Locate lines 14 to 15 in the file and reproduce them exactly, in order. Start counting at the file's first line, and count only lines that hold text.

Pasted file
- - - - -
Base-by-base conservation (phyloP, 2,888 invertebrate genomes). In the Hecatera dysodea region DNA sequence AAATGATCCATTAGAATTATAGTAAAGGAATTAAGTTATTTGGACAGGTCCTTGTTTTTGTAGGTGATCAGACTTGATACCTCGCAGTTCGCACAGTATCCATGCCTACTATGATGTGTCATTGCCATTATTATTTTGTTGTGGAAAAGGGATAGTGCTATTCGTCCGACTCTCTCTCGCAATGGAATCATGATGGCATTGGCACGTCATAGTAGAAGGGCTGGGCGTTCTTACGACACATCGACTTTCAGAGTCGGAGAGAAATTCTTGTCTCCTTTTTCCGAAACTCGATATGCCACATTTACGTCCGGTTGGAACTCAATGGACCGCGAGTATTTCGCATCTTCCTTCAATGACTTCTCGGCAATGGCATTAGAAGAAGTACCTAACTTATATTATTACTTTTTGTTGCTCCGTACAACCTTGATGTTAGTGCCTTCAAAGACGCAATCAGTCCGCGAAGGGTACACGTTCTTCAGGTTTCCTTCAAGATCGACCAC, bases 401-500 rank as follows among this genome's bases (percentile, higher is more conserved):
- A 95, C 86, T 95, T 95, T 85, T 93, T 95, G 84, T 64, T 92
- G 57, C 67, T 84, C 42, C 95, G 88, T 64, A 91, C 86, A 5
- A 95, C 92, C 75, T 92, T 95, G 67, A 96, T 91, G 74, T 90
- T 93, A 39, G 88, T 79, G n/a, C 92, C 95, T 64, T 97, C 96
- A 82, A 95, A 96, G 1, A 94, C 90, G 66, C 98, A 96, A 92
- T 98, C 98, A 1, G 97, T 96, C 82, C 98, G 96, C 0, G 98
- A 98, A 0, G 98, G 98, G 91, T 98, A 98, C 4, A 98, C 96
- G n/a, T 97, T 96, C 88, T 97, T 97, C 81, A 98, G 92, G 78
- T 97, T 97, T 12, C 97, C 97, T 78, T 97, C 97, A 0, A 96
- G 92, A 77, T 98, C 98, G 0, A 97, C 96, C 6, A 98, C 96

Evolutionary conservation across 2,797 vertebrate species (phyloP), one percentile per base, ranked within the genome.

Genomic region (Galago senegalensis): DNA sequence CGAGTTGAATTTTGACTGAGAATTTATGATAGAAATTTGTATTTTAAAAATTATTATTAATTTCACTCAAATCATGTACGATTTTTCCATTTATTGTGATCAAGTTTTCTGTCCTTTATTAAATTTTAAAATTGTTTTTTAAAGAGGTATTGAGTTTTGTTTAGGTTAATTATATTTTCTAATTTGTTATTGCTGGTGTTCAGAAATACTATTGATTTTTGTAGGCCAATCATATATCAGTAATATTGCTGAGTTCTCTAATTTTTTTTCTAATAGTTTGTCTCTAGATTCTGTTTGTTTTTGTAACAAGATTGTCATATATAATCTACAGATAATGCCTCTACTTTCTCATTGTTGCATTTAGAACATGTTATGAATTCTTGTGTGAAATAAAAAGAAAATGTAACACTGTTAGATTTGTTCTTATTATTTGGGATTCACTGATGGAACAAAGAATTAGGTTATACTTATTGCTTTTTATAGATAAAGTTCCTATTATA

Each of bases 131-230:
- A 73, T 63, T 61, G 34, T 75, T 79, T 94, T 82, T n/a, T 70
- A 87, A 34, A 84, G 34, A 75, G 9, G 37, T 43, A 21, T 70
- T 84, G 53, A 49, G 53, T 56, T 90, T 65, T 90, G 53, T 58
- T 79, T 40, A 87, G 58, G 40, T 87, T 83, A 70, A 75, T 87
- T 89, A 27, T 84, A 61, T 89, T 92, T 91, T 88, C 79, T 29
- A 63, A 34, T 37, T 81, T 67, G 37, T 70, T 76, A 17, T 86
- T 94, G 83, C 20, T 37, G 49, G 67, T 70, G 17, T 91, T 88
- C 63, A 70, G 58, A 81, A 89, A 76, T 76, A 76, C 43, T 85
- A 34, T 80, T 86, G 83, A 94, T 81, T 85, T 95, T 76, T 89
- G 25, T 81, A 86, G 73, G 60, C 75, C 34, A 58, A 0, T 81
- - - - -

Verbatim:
Each of bases 131-230:
- A 73, T 63, T 61, G 34, T 75, T 79, T 94, T 82, T n/a, T 70